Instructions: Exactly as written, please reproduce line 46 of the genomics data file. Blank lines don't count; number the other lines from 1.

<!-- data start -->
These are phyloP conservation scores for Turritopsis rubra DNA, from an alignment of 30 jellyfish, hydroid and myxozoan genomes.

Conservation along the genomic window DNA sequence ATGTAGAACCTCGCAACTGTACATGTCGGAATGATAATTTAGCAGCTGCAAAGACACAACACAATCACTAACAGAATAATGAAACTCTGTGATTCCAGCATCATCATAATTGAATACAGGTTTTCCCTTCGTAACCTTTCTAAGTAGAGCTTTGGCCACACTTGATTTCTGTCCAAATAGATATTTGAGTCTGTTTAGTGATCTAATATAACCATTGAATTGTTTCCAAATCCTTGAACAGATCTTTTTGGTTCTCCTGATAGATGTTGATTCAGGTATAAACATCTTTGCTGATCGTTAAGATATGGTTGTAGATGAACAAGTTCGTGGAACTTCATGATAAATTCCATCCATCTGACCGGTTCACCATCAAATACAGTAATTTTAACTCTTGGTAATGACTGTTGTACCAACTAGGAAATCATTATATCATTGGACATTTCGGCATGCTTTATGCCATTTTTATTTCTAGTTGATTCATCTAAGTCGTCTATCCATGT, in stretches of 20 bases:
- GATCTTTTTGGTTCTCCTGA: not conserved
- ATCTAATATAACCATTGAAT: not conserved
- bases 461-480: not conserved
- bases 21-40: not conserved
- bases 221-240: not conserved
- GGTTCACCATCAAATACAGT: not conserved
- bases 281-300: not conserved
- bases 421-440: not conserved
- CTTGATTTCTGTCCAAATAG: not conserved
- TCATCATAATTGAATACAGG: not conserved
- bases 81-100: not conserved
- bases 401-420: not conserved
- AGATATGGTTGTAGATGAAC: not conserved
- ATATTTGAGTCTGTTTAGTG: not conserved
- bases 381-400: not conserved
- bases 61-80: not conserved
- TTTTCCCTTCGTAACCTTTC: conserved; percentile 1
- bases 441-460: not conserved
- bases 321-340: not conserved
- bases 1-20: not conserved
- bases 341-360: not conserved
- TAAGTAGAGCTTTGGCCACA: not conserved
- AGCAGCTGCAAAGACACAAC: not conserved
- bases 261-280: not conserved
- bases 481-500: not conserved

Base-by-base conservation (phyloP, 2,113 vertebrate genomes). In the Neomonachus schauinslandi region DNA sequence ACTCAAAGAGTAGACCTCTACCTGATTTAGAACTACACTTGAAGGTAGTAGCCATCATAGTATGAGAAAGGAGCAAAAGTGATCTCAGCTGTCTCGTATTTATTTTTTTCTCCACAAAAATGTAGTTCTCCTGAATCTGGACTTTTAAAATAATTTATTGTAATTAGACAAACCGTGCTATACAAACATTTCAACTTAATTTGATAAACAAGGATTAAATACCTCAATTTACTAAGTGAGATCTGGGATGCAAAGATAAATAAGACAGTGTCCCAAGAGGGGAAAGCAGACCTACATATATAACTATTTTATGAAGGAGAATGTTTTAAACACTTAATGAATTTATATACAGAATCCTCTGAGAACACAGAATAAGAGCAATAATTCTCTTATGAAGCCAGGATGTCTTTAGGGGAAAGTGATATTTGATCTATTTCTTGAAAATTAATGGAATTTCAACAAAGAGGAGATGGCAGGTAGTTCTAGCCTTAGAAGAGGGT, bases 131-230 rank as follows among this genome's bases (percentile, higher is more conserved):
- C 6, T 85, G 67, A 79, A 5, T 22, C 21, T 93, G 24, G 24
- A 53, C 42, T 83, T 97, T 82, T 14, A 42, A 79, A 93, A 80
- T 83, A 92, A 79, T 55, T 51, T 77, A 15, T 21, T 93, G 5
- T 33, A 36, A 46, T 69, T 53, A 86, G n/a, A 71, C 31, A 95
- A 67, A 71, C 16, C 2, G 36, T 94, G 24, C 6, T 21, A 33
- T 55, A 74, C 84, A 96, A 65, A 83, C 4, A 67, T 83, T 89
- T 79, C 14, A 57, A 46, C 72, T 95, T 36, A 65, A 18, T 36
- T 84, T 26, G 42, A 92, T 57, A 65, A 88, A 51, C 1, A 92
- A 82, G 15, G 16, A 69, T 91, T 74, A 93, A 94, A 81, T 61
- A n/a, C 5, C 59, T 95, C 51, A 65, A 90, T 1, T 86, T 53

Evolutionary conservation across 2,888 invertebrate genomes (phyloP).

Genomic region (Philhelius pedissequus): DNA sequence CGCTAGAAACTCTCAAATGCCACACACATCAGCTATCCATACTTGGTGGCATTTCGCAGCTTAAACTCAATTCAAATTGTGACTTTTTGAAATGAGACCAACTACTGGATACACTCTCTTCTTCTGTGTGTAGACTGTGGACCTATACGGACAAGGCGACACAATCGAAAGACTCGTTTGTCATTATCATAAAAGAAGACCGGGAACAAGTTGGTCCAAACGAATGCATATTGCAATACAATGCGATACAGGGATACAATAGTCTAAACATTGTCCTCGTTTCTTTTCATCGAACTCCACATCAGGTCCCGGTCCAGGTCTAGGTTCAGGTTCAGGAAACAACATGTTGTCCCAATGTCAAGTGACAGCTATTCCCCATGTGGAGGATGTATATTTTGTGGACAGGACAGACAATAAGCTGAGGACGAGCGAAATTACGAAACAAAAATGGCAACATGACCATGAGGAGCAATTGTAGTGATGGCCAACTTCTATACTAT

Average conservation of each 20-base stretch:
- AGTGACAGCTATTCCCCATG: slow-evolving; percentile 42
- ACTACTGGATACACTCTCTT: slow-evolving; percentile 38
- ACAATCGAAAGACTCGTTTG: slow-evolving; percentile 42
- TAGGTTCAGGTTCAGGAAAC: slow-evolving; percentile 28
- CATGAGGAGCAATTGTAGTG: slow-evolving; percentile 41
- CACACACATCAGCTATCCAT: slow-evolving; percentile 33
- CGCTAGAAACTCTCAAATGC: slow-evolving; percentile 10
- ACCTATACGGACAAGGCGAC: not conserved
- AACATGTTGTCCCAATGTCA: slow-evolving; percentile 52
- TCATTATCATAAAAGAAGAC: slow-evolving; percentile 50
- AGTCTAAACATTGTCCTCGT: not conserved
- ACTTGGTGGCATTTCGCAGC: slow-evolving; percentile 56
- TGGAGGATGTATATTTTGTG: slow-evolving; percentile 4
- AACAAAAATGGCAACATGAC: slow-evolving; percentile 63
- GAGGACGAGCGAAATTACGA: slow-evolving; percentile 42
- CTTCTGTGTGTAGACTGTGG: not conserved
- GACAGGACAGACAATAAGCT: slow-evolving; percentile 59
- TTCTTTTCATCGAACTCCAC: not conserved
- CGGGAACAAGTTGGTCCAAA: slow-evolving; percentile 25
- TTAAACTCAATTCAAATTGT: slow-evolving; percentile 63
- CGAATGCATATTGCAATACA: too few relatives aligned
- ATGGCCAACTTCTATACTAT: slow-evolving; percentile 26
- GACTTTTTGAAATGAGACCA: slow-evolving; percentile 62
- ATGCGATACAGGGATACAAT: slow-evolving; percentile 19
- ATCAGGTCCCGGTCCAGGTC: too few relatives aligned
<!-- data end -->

- CATGAGGAGCAATTGTAGTG: slow-evolving; percentile 41